Johnson C. Smith University will close its Department of Education after the 2015-2016 academic year because of declining enrollment.
The decision was made following a comprehensive review of all academic and selected non-academic programs in 2011-2013, the University said in a statement released this week to reporters.
The findings indicated clearly that the department was no longer financially viable, the statement read.
Only eight students graduated this year with a degree in education, according to the university. The school had 40 education majors as recently as 2011-2012.
Students currently enrolled in the department will be allowed to complete their degrees.
The closing marks a symbolic shift in the educational landscape for historically black colleges and universities, which once churned out a steady stream of teachers. JCSU said that while the department was consistent with the historical mission of the university, contemporary realities had begun to erode the strength and viability of the department.
In an interview with WBTV, JCSU Chief Operating Officer Elfred Anthony Pinkard says the decision was painful but was the responsible thing to do. He said fewer students are interested in teaching because of low teacher pay.
"Members of the minority groups, like every other citizen want to be able to pursue livelihood that gives them the kind of compensation they can make a way for themselves and their family," he told the television station.
Pinkard also expressed concern that the closure would mean fewer minority teachers.
Here is the JCSU statement in its entirety:
Why are we closing the Department of Education?
A comprehensive review of all academic and selected non-academic programs occurred in 2011-2012. Each program was evaluated based on four indicators; mission, program quality, financial viability and marketability. The comprehensive review involved every constituent group at the University, including alumni. The Comprehensive Academic Review specifically noted that while the existence of the Department of Education was consistent with the historical mission of the University, contemporary realities had begun to erode the strength and viability of the department. Most notably, the findings revealed low numbers of students entering the University with an interest in majoring in education.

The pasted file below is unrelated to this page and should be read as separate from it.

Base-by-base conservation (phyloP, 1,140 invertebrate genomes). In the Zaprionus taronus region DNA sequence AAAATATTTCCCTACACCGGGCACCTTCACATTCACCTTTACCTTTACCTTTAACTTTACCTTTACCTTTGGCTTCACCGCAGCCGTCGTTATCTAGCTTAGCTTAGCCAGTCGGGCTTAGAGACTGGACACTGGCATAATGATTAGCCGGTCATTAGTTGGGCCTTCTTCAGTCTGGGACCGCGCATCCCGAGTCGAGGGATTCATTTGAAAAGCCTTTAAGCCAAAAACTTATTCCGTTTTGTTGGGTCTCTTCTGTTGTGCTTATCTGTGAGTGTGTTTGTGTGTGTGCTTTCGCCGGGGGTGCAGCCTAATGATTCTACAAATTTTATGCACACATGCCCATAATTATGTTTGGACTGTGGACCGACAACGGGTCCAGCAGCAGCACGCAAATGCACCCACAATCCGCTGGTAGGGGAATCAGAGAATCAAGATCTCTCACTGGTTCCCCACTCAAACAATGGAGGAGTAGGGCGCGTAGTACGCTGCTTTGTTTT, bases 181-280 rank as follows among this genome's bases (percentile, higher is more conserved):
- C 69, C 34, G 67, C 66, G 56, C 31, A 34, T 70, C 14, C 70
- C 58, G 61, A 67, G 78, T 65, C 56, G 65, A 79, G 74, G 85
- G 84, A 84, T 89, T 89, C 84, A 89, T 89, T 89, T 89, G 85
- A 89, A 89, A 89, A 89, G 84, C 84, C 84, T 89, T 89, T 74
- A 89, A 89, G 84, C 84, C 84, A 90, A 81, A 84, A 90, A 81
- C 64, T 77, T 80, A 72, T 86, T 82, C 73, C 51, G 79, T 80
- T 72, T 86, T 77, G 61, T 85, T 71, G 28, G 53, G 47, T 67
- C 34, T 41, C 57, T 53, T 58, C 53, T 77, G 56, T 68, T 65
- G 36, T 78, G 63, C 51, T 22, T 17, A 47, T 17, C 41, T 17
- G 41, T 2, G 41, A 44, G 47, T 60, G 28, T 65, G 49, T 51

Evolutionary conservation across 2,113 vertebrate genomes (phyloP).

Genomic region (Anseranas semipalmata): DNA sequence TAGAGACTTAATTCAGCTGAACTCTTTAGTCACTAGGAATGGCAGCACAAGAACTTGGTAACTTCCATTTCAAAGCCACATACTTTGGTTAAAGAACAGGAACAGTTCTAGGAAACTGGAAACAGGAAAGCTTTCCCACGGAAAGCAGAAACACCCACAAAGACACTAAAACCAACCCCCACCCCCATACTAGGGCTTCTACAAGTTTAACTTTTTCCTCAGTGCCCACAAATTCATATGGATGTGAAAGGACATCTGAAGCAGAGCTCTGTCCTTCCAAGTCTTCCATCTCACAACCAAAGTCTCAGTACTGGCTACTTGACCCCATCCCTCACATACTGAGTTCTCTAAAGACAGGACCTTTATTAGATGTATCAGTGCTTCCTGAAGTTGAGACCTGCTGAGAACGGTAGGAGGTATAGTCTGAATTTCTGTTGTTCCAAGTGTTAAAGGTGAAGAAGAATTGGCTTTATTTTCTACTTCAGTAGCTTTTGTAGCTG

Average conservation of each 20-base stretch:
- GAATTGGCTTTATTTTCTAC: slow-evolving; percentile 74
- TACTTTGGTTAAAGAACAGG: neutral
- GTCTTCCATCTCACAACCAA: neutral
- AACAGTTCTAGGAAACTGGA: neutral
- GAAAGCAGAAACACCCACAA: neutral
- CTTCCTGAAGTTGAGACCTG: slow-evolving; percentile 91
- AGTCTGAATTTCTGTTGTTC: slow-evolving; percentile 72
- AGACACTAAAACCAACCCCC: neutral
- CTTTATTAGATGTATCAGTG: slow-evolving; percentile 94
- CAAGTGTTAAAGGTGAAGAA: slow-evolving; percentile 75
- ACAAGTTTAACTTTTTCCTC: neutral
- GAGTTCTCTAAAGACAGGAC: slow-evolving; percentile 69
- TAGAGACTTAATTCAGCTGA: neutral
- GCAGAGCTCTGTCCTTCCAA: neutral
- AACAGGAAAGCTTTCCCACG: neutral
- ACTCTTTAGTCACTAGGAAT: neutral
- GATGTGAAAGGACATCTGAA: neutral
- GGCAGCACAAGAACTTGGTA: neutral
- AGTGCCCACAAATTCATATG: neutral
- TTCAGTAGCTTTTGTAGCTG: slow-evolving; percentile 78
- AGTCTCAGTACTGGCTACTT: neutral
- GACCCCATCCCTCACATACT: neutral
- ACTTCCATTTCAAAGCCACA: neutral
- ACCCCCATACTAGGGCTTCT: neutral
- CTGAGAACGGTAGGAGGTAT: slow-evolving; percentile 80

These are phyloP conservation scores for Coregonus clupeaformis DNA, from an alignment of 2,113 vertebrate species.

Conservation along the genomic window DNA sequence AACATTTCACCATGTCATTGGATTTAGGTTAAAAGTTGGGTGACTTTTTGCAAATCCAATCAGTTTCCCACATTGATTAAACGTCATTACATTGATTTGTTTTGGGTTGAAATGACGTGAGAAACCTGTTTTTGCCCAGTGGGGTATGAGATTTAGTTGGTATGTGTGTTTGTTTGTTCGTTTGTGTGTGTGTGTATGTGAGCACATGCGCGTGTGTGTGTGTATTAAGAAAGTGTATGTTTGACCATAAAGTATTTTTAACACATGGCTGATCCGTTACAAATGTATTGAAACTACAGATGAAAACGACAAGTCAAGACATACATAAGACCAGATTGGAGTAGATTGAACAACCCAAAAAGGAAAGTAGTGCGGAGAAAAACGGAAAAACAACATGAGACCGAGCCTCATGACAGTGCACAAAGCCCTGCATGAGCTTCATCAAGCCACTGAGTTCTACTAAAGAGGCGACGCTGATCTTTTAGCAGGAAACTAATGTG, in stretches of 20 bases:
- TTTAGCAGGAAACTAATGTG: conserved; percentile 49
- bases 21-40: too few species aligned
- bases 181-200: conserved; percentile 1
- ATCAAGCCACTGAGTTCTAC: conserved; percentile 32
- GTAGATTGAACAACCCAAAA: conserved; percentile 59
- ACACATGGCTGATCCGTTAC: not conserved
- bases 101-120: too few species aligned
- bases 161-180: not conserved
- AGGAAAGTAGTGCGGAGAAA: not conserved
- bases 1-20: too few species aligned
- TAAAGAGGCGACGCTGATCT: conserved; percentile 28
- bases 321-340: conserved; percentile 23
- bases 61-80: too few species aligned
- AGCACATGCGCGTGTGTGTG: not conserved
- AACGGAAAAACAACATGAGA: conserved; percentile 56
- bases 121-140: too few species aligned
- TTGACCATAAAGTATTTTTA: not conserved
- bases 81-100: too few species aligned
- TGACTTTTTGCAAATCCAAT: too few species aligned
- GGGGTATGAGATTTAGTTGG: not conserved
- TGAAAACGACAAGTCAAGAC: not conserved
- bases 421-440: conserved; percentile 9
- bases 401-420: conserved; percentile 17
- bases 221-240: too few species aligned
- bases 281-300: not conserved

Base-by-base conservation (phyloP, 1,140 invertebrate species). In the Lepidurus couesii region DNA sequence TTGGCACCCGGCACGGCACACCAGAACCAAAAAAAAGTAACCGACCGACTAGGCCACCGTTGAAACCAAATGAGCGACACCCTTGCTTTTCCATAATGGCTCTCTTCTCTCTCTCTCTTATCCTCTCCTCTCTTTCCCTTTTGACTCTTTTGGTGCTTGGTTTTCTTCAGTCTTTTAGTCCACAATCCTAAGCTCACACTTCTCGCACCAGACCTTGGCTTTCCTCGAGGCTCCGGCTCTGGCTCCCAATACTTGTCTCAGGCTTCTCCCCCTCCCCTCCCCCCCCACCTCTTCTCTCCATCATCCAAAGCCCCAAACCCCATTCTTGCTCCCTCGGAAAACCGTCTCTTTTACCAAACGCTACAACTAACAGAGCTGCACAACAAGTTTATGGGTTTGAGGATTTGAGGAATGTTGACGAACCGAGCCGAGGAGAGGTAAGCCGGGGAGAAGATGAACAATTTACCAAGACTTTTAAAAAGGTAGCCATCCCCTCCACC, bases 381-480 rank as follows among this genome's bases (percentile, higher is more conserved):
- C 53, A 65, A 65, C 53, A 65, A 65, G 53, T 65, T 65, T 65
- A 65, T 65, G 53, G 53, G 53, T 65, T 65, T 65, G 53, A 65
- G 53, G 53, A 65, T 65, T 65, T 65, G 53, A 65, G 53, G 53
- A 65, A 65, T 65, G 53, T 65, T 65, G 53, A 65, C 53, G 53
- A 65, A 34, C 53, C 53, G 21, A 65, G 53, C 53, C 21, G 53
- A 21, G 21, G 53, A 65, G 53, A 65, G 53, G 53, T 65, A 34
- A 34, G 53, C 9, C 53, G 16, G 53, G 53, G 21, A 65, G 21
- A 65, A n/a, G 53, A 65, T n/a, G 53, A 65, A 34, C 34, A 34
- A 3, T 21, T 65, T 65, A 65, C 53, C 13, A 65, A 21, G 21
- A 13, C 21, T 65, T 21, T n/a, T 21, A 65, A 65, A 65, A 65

The findings indicated clearly that the department was no longer financially viable.
Based on the findings of the review, a recommendation emerged to close the Department of Education in academic year 2015-2016. The recommendation was accepted and approved by the Board of Trustees. Subsequent meetings were held with all students enrolled in programs in the Department of Education, and the University developed and submitted, as required by SACS, a Teach-Out Plan which specifically outlined the options provided by the University to assure that every student completed their course of study as originally planned. The Teach-Out Plan was accepted by SACS and the Department of Education will close at the end of academic year 2015-2016 allowing every student currently enrolled to graduate.
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